London’s Savoy Hotel probably let its patrons put away a few more White Ladies, a less potent mix of Cointreau, gin, fresh lemon juice and egg white, which may have been made for the wife of one of America’s greatest novelists. “One story of the White Lady tells that it was created for Zelda Fitzgerald (wife of F. Scott) at the Savoy in the 1920s and so named because of her platinum blond hair. Whether that is true or not, it was a very popular cocktail in Europe during the 1920s–1930s.”
Hemingway, another great literary star of the 1930s, liked one particular mix of champagne and absinthe so much, he named it Death in the Afternoon, after his book about bullfighting. “Hemingway’s instructions for mixing include, ‘Drink three to five of these slowly’” Stillman says.
Another popular drink from around the same time is the Harvard, a mix of Cognac, orange bitters, sweet vermouth and club soda. Why the name, well, as Stillman explains, “in [the classic cocktail book] Old Waldorf Bar Days, Albert Crockett says this drink was ‘Named after a school for young men ... in a suburb of Boston. Alumni who drank it sometimes lost the ‘Harvard accent.’”
A late 19th century drink, Pisco Punch (a mix of Latin-American brandy, pinepple syrup and fresh lime juice) had a more elevating effect on its drinks. The cocktail was “very popular in San Francisco in the late 1800s,” writes Stillman, “and widely served aboard the steamships that traveled between Peru and California. [ British writer] Rudyard Kipling described it as being ‘compounded of the shavings of cherub’s wings.’ The original recipe is shrouded in mystery, with many different theories about the secret ingredient—including that it was the now-defunct Vin Mariani, which was red Bordeaux wine infused with cocaine.”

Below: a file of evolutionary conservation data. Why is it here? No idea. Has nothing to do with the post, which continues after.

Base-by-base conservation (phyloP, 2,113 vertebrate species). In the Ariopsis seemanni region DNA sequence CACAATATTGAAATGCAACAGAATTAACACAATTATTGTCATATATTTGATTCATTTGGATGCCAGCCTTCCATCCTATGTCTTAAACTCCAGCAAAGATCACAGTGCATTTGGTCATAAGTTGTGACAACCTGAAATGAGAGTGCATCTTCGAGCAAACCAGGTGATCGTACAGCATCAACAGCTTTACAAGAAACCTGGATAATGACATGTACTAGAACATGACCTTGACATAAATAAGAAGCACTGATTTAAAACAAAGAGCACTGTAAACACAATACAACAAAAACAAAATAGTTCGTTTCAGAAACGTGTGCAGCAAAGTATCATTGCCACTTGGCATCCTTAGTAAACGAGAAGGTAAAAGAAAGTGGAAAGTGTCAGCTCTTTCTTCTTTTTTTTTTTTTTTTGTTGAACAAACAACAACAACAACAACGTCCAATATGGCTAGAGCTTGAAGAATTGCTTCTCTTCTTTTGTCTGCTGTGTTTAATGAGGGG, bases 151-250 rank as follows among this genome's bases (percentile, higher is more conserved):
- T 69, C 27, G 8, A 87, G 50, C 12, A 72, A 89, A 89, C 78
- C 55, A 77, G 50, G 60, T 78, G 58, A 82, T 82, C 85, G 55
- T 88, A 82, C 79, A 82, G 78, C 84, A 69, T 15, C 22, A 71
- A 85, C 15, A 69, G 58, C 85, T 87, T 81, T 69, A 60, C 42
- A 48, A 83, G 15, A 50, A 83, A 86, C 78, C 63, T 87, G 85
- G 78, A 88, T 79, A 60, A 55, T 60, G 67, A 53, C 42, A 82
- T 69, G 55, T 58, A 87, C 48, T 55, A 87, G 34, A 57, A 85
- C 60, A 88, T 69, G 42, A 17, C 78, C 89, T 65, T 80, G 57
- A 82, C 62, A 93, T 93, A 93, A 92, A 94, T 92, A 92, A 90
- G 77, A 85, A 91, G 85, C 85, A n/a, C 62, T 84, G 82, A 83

There was no such mysterious addition to the Monkey Gland, a mix of gin, fresh orange juice, grenadine and absinthe, even though it was named after an inadvisable medical procedure. “Originally created at Harry’s New York Bar in Paris in the 1920s,” writes Stillman, “it was named for a popular treatment developed by Dr. Serge Voronoff to restore male ‘vitality’ by implanting monkey testicles into his human patients.”
Male pride may have also played a role in the naming of the Tom Collins, that perennial mix of gin, lemon juice, sugar syrup and club soda. “There are multiple stories about the origin of this drink,” our author explains. “Most likely it was created in London, a riff on a gin punch. A more fun story is that it was the result of the ‘Great Tom Collins Hoax’ that took New York City by storm in 1874. The joke was to tell someone that Tom Collins had been slandering them and then direct them to look for him at a nearby bar. Of course, no such person existed. Eventually an enterprising bartender decided to name a cocktail after the fictitious character, and so a classic was born.”
To find out how to make all these drinks, and for much more cocktail knowledge besides, order a copy of Spirited, your most informative of drinking companions, here.